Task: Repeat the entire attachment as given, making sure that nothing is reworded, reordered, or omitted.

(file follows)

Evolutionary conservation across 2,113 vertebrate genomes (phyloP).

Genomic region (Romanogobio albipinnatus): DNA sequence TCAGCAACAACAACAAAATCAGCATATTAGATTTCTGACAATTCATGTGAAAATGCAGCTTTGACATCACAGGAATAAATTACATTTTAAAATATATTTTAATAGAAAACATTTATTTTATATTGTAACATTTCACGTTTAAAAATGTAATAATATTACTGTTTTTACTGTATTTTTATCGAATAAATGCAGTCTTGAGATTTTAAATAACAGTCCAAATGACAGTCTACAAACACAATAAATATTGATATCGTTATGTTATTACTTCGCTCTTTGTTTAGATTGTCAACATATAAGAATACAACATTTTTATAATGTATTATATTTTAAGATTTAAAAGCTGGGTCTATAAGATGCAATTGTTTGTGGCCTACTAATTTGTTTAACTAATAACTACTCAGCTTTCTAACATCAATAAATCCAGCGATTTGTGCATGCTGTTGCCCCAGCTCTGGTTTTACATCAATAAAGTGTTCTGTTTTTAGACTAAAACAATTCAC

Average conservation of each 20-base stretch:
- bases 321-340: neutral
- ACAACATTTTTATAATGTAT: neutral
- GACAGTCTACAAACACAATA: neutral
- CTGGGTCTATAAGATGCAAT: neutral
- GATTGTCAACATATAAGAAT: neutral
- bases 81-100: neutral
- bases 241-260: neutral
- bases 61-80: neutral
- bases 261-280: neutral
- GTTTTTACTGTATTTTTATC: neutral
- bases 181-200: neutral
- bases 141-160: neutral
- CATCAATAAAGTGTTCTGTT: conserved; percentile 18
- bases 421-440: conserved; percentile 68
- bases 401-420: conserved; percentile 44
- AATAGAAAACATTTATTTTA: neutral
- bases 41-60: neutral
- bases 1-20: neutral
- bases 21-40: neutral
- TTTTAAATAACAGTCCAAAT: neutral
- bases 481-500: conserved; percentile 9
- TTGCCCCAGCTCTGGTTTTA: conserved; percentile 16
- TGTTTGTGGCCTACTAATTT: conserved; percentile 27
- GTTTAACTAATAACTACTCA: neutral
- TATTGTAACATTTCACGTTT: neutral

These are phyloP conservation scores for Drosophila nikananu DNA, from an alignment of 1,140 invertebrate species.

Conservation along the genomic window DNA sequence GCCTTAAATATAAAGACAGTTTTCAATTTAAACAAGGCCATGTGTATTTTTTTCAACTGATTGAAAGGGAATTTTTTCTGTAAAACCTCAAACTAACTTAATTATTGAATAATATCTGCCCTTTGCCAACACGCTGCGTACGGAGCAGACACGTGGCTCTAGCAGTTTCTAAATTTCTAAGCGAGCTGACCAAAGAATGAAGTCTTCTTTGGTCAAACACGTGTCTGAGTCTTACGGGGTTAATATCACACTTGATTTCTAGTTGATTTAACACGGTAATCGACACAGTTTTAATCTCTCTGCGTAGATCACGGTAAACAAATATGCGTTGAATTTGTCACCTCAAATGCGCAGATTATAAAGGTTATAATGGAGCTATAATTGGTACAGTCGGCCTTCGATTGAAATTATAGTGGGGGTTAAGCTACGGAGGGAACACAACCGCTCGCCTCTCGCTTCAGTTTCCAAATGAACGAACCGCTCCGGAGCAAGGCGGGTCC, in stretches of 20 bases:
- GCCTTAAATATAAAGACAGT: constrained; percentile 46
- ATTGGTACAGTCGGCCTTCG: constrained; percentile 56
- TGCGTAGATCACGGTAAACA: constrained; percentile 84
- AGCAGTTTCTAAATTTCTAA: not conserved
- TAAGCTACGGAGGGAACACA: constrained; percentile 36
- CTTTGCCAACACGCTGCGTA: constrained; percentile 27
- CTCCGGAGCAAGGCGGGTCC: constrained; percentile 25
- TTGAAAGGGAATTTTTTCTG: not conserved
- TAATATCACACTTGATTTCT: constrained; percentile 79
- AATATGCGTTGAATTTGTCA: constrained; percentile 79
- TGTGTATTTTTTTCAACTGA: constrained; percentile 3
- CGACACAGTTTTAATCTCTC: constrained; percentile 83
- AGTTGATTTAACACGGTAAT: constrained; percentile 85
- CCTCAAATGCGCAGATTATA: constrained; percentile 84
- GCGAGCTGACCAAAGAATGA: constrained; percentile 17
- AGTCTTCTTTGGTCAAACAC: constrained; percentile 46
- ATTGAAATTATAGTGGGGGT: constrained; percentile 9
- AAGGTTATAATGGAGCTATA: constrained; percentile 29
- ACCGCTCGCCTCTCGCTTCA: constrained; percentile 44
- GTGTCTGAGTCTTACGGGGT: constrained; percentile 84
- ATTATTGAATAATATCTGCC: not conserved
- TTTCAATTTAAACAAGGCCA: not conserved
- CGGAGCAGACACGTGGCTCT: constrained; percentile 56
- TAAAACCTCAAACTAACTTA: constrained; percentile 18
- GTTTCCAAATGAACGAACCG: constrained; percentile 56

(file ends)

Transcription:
Evolutionary conservation across 2,113 vertebrate genomes (phyloP).

Genomic region (Romanogobio albipinnatus): DNA sequence TCAGCAACAACAACAAAATCAGCATATTAGATTTCTGACAATTCATGTGAAAATGCAGCTTTGACATCACAGGAATAAATTACATTTTAAAATATATTTTAATAGAAAACATTTATTTTATATTGTAACATTTCACGTTTAAAAATGTAATAATATTACTGTTTTTACTGTATTTTTATCGAATAAATGCAGTCTTGAGATTTTAAATAACAGTCCAAATGACAGTCTACAAACACAATAAATATTGATATCGTTATGTTATTACTTCGCTCTTTGTTTAGATTGTCAACATATAAGAATACAACATTTTTATAATGTATTATATTTTAAGATTTAAAAGCTGGGTCTATAAGATGCAATTGTTTGTGGCCTACTAATTTGTTTAACTAATAACTACTCAGCTTTCTAACATCAATAAATCCAGCGATTTGTGCATGCTGTTGCCCCAGCTCTGGTTTTACATCAATAAAGTGTTCTGTTTTTAGACTAAAACAATTCAC

Average conservation of each 20-base stretch:
- bases 321-340: neutral
- ACAACATTTTTATAATGTAT: neutral
- GACAGTCTACAAACACAATA: neutral
- CTGGGTCTATAAGATGCAAT: neutral
- GATTGTCAACATATAAGAAT: neutral
- bases 81-100: neutral
- bases 241-260: neutral
- bases 61-80: neutral
- bases 261-280: neutral
- GTTTTTACTGTATTTTTATC: neutral
- bases 181-200: neutral
- bases 141-160: neutral
- CATCAATAAAGTGTTCTGTT: conserved; percentile 18
- bases 421-440: conserved; percentile 68
- bases 401-420: conserved; percentile 44
- AATAGAAAACATTTATTTTA: neutral
- bases 41-60: neutral
- bases 1-20: neutral
- bases 21-40: neutral
- TTTTAAATAACAGTCCAAAT: neutral
- bases 481-500: conserved; percentile 9
- TTGCCCCAGCTCTGGTTTTA: conserved; percentile 16
- TGTTTGTGGCCTACTAATTT: conserved; percentile 27
- GTTTAACTAATAACTACTCA: neutral
- TATTGTAACATTTCACGTTT: neutral

These are phyloP conservation scores for Drosophila nikananu DNA, from an alignment of 1,140 invertebrate species.

Conservation along the genomic window DNA sequence GCCTTAAATATAAAGACAGTTTTCAATTTAAACAAGGCCATGTGTATTTTTTTCAACTGATTGAAAGGGAATTTTTTCTGTAAAACCTCAAACTAACTTAATTATTGAATAATATCTGCCCTTTGCCAACACGCTGCGTACGGAGCAGACACGTGGCTCTAGCAGTTTCTAAATTTCTAAGCGAGCTGACCAAAGAATGAAGTCTTCTTTGGTCAAACACGTGTCTGAGTCTTACGGGGTTAATATCACACTTGATTTCTAGTTGATTTAACACGGTAATCGACACAGTTTTAATCTCTCTGCGTAGATCACGGTAAACAAATATGCGTTGAATTTGTCACCTCAAATGCGCAGATTATAAAGGTTATAATGGAGCTATAATTGGTACAGTCGGCCTTCGATTGAAATTATAGTGGGGGTTAAGCTACGGAGGGAACACAACCGCTCGCCTCTCGCTTCAGTTTCCAAATGAACGAACCGCTCCGGAGCAAGGCGGGTCC, in stretches of 20 bases:
- GCCTTAAATATAAAGACAGT: constrained; percentile 46
- ATTGGTACAGTCGGCCTTCG: constrained; percentile 56
- TGCGTAGATCACGGTAAACA: constrained; percentile 84
- AGCAGTTTCTAAATTTCTAA: not conserved
- TAAGCTACGGAGGGAACACA: constrained; percentile 36
- CTTTGCCAACACGCTGCGTA: constrained; percentile 27
- CTCCGGAGCAAGGCGGGTCC: constrained; percentile 25
- TTGAAAGGGAATTTTTTCTG: not conserved
- TAATATCACACTTGATTTCT: constrained; percentile 79
- AATATGCGTTGAATTTGTCA: constrained; percentile 79
- TGTGTATTTTTTTCAACTGA: constrained; percentile 3
- CGACACAGTTTTAATCTCTC: constrained; percentile 83
- AGTTGATTTAACACGGTAAT: constrained; percentile 85
- CCTCAAATGCGCAGATTATA: constrained; percentile 84
- GCGAGCTGACCAAAGAATGA: constrained; percentile 17
- AGTCTTCTTTGGTCAAACAC: constrained; percentile 46
- ATTGAAATTATAGTGGGGGT: constrained; percentile 9
- AAGGTTATAATGGAGCTATA: constrained; percentile 29
- ACCGCTCGCCTCTCGCTTCA: constrained; percentile 44
- GTGTCTGAGTCTTACGGGGT: constrained; percentile 84
- ATTATTGAATAATATCTGCC: not conserved
- TTTCAATTTAAACAAGGCCA: not conserved
- CGGAGCAGACACGTGGCTCT: constrained; percentile 56
- TAAAACCTCAAACTAACTTA: constrained; percentile 18
- GTTTCCAAATGAACGAACCG: constrained; percentile 56